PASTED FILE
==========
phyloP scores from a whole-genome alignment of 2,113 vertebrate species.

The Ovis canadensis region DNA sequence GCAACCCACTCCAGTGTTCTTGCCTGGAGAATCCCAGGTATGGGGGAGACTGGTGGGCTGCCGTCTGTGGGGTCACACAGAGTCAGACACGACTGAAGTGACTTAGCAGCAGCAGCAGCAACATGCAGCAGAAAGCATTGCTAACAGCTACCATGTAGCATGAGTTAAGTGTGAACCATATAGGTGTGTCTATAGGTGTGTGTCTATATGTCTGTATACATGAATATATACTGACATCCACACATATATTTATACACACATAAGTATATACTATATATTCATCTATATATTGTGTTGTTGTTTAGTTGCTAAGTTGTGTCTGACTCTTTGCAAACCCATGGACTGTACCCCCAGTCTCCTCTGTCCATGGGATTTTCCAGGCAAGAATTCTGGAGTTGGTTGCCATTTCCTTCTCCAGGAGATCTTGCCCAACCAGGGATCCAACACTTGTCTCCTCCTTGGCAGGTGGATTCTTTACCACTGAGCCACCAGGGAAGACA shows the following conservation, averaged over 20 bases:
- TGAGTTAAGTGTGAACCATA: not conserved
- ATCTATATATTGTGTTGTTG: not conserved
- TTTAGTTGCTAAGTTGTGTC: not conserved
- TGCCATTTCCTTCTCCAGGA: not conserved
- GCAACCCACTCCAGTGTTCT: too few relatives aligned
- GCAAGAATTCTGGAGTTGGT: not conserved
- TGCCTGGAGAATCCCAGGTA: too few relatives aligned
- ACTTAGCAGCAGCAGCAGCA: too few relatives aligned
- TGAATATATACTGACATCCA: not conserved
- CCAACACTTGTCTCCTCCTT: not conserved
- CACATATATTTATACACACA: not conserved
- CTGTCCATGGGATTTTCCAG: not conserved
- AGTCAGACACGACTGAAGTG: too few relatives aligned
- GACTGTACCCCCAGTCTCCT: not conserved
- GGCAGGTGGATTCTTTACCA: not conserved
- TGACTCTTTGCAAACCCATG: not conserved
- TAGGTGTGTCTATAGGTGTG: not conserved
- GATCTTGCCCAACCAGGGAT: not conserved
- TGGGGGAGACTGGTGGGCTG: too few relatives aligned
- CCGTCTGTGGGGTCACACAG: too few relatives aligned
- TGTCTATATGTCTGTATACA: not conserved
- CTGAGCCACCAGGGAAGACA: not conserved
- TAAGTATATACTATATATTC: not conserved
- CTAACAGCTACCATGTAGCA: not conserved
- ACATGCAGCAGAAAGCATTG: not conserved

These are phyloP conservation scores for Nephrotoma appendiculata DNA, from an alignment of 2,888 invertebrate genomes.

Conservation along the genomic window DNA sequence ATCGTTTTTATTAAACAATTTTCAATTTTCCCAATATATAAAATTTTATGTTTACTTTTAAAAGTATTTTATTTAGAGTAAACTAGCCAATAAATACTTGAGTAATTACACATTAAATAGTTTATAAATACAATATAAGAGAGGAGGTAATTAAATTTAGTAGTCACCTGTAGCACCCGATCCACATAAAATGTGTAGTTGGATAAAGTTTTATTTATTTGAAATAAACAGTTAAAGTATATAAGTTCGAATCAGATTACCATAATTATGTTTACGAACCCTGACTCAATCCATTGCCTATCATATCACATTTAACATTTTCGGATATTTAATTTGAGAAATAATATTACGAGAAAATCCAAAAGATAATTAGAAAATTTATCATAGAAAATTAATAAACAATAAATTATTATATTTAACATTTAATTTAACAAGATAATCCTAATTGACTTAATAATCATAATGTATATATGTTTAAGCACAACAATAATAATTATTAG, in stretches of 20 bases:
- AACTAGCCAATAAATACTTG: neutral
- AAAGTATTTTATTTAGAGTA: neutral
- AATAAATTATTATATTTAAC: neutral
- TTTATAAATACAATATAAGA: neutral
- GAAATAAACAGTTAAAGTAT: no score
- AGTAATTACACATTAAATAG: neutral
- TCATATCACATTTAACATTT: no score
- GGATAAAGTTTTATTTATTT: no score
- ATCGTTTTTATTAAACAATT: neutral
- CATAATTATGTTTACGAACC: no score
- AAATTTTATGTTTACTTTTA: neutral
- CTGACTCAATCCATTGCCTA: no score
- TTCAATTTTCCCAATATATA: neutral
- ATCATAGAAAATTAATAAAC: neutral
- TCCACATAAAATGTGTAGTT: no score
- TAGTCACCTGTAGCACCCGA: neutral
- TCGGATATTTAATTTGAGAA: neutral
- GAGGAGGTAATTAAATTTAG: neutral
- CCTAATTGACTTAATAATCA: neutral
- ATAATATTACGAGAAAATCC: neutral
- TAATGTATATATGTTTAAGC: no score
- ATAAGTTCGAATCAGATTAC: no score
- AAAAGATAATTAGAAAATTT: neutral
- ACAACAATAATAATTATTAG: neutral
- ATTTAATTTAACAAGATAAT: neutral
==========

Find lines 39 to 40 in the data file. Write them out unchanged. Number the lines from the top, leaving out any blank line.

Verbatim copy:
- CATAATTATGTTTACGAACC: no score
- AAATTTTATGTTTACTTTTA: neutral